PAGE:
G360 is led by University of Exeter and Met Office researchers interested in geoengineering.

Prof Tim Lenton being interviewed on Exmouth beach by Radio 4

Some areas could benefit from geoenginering to the detriment of others.

Hervé de Kervasdoué

Desert coverings could be used to reflect sunlight.

The G360 Project

Geoengineering is seen as a radical approach to addressing climate change.

Global warming is one of the greatest challenges we face and current efforts to reduce carbon dioxide emissions may be too little or too late. Therefore approaches such as geoengineering need to be considered.

The project is looking at the science of global warming and addressing issues such as engineering, public engagement and acceptance, ethics, governance and legal issues.

G360 is led by University of Exeter and Met Office researchers.

What is Geoengineering?

Geoengineering is large-scale intervention in the Earth system to counteract human-induced climate change.

Although currently seen as an insurance plan that most would want to avoid, it is one that urgently requires objective consideration of the feasibility, benefits and risks.

There are two main types of geoengineering approaches:

  • Carbon dioxide removal (CDR).
  • Solar radiation management (SRM).

Carbon dioxide removal

Carbon dioxide removal (CDR) acts on the cause of global warming by reducing the amount of carbon dioxide in the atmosphere and storing it, thereby reducing the greenhouse effect. For example, carbon dioxide could be captured and stored by artificial trees, large-scale planting of biomass or fertilising the ocean.

Solar radiation management

Solar radiation management (SRM) aims to reflect sunlight away from the Earth, cooling the planet and counteracting the impact of increased greenhouse gas concentrations. SRM would treat one of the symptoms rather than acting on the cause of the problem.

Suggested techniques have included:

  • Putting massive sunshades in space.
  • Injecting aerosols into the stratosphere.
  • Making clouds more reflective.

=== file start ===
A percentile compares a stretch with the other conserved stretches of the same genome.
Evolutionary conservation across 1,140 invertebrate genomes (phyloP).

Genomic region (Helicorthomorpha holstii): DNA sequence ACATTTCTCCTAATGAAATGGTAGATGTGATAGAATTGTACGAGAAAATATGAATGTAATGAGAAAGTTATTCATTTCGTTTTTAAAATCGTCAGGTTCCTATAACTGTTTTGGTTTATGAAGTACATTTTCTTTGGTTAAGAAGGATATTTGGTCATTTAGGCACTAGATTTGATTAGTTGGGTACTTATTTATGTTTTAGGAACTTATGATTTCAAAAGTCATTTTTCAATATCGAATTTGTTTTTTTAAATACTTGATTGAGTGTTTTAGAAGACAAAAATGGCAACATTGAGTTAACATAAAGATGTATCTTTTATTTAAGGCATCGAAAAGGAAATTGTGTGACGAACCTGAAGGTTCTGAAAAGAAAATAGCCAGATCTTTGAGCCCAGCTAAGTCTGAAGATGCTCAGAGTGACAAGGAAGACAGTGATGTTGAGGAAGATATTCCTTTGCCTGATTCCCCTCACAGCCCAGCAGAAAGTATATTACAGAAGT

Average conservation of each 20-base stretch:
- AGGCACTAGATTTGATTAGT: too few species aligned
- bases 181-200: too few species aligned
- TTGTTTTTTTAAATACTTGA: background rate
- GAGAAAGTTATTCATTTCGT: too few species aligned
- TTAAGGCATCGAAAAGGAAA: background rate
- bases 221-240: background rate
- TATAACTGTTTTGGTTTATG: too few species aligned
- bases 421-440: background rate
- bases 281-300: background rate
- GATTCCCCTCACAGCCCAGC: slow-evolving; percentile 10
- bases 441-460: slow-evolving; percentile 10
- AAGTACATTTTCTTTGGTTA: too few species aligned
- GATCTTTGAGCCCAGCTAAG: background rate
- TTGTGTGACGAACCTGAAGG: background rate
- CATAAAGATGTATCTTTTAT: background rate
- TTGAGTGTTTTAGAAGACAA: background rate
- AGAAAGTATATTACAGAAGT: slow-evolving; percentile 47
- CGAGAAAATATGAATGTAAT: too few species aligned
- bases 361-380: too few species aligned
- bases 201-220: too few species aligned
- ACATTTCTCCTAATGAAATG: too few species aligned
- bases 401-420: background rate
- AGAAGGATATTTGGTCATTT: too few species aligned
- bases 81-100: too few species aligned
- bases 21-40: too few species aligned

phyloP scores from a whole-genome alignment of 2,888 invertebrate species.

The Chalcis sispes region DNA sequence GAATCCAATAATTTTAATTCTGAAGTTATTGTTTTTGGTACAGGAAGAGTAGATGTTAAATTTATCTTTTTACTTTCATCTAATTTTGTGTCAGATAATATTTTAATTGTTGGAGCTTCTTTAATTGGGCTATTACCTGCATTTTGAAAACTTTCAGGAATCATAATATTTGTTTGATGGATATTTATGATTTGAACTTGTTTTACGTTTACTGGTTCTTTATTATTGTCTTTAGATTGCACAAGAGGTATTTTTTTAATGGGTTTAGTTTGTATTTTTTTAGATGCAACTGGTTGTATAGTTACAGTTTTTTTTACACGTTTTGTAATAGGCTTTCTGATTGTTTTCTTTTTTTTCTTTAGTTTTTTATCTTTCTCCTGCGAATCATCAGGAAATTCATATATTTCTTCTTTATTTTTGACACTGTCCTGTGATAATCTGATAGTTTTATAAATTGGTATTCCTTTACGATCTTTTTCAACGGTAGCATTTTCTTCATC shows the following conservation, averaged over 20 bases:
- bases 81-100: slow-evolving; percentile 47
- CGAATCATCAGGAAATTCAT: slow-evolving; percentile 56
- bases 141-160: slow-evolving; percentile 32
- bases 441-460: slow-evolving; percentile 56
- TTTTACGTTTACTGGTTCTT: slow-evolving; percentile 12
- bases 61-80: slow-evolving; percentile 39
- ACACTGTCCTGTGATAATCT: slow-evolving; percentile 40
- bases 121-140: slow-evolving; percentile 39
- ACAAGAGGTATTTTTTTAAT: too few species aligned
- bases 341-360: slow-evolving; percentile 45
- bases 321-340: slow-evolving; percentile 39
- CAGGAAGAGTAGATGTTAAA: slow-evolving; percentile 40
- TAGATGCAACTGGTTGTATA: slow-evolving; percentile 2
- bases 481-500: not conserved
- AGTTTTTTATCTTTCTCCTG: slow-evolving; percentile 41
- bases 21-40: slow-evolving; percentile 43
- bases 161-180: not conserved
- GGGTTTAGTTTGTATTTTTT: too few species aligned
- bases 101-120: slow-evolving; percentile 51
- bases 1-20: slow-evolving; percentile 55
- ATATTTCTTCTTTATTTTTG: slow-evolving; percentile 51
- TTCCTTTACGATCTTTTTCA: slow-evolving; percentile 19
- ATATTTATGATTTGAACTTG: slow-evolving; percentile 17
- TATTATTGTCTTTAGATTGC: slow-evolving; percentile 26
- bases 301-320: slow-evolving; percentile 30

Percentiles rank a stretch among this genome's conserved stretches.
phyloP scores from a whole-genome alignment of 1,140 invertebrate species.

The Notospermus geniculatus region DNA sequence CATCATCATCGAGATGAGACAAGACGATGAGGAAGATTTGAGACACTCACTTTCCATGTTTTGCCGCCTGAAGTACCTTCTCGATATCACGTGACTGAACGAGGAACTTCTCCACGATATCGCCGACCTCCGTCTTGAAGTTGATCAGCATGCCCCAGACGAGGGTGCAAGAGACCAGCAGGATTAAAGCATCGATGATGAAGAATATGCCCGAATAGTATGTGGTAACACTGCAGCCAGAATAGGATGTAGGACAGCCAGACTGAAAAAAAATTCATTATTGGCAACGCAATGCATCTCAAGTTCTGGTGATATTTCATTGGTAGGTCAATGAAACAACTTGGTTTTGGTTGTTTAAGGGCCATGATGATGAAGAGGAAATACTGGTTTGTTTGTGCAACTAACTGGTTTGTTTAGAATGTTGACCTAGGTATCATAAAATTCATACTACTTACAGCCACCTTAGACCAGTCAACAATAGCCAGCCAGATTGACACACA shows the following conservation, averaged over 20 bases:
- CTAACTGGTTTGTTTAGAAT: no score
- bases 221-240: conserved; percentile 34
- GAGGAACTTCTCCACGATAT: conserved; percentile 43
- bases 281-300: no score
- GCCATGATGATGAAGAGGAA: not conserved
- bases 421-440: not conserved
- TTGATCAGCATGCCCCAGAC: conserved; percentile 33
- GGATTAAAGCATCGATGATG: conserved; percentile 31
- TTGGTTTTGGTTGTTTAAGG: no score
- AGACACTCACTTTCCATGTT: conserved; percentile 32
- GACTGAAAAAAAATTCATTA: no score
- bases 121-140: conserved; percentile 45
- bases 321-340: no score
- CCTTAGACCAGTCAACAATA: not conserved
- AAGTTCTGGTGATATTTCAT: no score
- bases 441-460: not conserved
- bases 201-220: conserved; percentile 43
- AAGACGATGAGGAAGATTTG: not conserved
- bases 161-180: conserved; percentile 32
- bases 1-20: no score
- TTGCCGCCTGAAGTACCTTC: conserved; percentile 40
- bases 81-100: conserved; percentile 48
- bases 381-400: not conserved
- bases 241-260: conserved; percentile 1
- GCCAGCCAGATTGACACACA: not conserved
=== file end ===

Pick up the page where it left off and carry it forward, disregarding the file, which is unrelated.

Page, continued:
• Increasing the ability of the Earth to reflect sunlight eg with reflective roofs or desert coverings.


Simulations using state-of-the-science global general circulation models have demonstrated that SRM techniques have the potential to significantly reduce global average temperatures. The results depend on the parameters and assumptions used in the models, but they suggest one message: no global warming does not equal no climate change. This is because the regional responses in temperature, precipitation, sea-ice, and net primary productivity vary greatly, meaning some regions may benefit to the detriment of others.

Geoengineering research cannot be carried out by physical scientists and engineers alone; they need to work with those concerned with areas such as public attitudes and behaviours, ethics, economics, governance and legal issues.

The SPICE project: a geoengineering feasibility study

The SPICE project (Stratospheric Particle Injection for Climate Engineering) is a collaboration between researchers at the Universities of Bristol, Cambridge, Edinburgh and Oxford, together with Marshall Aerospace.

The project aims to investigate the feasibility of one technique: the idea of simulating natural processes that release small particles into the stratosphere. These reflect a few per cent of incoming solar radiation and cool the Earth.

To find out more about the SPICE project please visit the National Environment Research Council's web page on the project.

Possible geoengineering options